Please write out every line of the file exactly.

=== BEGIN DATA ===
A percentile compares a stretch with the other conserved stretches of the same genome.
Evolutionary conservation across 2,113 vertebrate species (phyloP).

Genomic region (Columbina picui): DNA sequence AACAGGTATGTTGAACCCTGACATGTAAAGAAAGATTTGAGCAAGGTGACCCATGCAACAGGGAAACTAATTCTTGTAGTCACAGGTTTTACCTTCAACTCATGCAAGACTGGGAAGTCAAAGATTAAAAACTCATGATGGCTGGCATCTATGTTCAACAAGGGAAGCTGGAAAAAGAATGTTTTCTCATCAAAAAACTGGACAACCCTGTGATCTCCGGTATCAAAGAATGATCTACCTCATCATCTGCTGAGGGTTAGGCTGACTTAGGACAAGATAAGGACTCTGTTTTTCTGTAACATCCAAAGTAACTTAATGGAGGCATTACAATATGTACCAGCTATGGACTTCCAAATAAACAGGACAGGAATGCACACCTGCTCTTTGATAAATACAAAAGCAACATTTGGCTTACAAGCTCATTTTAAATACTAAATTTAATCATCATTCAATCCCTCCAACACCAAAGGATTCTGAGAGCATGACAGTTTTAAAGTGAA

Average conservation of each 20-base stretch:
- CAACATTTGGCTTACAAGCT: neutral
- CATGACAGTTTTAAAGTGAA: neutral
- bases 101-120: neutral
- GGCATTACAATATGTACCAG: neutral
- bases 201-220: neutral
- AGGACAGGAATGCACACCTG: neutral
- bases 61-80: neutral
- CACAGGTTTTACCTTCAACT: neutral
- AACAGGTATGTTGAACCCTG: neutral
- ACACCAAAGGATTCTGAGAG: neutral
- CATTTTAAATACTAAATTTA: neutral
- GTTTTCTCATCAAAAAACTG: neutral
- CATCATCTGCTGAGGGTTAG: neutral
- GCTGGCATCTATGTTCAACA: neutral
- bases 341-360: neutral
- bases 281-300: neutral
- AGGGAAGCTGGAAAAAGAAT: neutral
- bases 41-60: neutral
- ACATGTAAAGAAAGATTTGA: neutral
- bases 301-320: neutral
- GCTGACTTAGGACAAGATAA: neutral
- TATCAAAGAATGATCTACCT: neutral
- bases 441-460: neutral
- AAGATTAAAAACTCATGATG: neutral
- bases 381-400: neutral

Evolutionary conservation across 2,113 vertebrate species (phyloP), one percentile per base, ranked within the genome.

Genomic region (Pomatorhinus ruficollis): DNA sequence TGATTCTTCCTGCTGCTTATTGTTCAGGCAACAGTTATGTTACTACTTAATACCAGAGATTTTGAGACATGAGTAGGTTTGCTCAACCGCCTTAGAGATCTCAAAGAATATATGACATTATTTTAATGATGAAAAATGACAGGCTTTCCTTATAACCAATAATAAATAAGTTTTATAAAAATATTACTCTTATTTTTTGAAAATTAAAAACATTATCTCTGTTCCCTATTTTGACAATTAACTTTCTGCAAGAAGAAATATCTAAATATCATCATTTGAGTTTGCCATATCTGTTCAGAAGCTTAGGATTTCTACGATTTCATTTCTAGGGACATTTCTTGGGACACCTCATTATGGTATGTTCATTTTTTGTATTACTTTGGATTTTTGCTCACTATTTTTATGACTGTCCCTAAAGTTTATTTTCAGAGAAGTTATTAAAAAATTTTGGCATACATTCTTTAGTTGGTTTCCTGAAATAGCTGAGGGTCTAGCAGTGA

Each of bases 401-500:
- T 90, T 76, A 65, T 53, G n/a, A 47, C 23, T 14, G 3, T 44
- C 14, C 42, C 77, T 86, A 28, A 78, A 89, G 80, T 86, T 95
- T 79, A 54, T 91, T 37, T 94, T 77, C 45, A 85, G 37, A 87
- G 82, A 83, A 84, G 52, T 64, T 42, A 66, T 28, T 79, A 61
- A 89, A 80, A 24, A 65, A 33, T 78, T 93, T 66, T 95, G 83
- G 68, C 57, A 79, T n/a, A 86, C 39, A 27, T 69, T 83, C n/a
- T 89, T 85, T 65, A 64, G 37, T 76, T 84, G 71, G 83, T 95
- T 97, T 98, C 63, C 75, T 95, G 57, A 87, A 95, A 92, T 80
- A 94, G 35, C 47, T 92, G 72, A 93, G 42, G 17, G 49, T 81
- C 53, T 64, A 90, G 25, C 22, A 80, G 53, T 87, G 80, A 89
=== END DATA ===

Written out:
A percentile compares a stretch with the other conserved stretches of the same genome.
Evolutionary conservation across 2,113 vertebrate species (phyloP).

Genomic region (Columbina picui): DNA sequence AACAGGTATGTTGAACCCTGACATGTAAAGAAAGATTTGAGCAAGGTGACCCATGCAACAGGGAAACTAATTCTTGTAGTCACAGGTTTTACCTTCAACTCATGCAAGACTGGGAAGTCAAAGATTAAAAACTCATGATGGCTGGCATCTATGTTCAACAAGGGAAGCTGGAAAAAGAATGTTTTCTCATCAAAAAACTGGACAACCCTGTGATCTCCGGTATCAAAGAATGATCTACCTCATCATCTGCTGAGGGTTAGGCTGACTTAGGACAAGATAAGGACTCTGTTTTTCTGTAACATCCAAAGTAACTTAATGGAGGCATTACAATATGTACCAGCTATGGACTTCCAAATAAACAGGACAGGAATGCACACCTGCTCTTTGATAAATACAAAAGCAACATTTGGCTTACAAGCTCATTTTAAATACTAAATTTAATCATCATTCAATCCCTCCAACACCAAAGGATTCTGAGAGCATGACAGTTTTAAAGTGAA

Average conservation of each 20-base stretch:
- CAACATTTGGCTTACAAGCT: neutral
- CATGACAGTTTTAAAGTGAA: neutral
- bases 101-120: neutral
- GGCATTACAATATGTACCAG: neutral
- bases 201-220: neutral
- AGGACAGGAATGCACACCTG: neutral
- bases 61-80: neutral
- CACAGGTTTTACCTTCAACT: neutral
- AACAGGTATGTTGAACCCTG: neutral
- ACACCAAAGGATTCTGAGAG: neutral
- CATTTTAAATACTAAATTTA: neutral
- GTTTTCTCATCAAAAAACTG: neutral
- CATCATCTGCTGAGGGTTAG: neutral
- GCTGGCATCTATGTTCAACA: neutral
- bases 341-360: neutral
- bases 281-300: neutral
- AGGGAAGCTGGAAAAAGAAT: neutral
- bases 41-60: neutral
- ACATGTAAAGAAAGATTTGA: neutral
- bases 301-320: neutral
- GCTGACTTAGGACAAGATAA: neutral
- TATCAAAGAATGATCTACCT: neutral
- bases 441-460: neutral
- AAGATTAAAAACTCATGATG: neutral
- bases 381-400: neutral

Evolutionary conservation across 2,113 vertebrate species (phyloP), one percentile per base, ranked within the genome.

Genomic region (Pomatorhinus ruficollis): DNA sequence TGATTCTTCCTGCTGCTTATTGTTCAGGCAACAGTTATGTTACTACTTAATACCAGAGATTTTGAGACATGAGTAGGTTTGCTCAACCGCCTTAGAGATCTCAAAGAATATATGACATTATTTTAATGATGAAAAATGACAGGCTTTCCTTATAACCAATAATAAATAAGTTTTATAAAAATATTACTCTTATTTTTTGAAAATTAAAAACATTATCTCTGTTCCCTATTTTGACAATTAACTTTCTGCAAGAAGAAATATCTAAATATCATCATTTGAGTTTGCCATATCTGTTCAGAAGCTTAGGATTTCTACGATTTCATTTCTAGGGACATTTCTTGGGACACCTCATTATGGTATGTTCATTTTTTGTATTACTTTGGATTTTTGCTCACTATTTTTATGACTGTCCCTAAAGTTTATTTTCAGAGAAGTTATTAAAAAATTTTGGCATACATTCTTTAGTTGGTTTCCTGAAATAGCTGAGGGTCTAGCAGTGA

Each of bases 401-500:
- T 90, T 76, A 65, T 53, G n/a, A 47, C 23, T 14, G 3, T 44
- C 14, C 42, C 77, T 86, A 28, A 78, A 89, G 80, T 86, T 95
- T 79, A 54, T 91, T 37, T 94, T 77, C 45, A 85, G 37, A 87
- G 82, A 83, A 84, G 52, T 64, T 42, A 66, T 28, T 79, A 61
- A 89, A 80, A 24, A 65, A 33, T 78, T 93, T 66, T 95, G 83
- G 68, C 57, A 79, T n/a, A 86, C 39, A 27, T 69, T 83, C n/a
- T 89, T 85, T 65, A 64, G 37, T 76, T 84, G 71, G 83, T 95
- T 97, T 98, C 63, C 75, T 95, G 57, A 87, A 95, A 92, T 80
- A 94, G 35, C 47, T 92, G 72, A 93, G 42, G 17, G 49, T 81
- C 53, T 64, A 90, G 25, C 22, A 80, G 53, T 87, G 80, A 89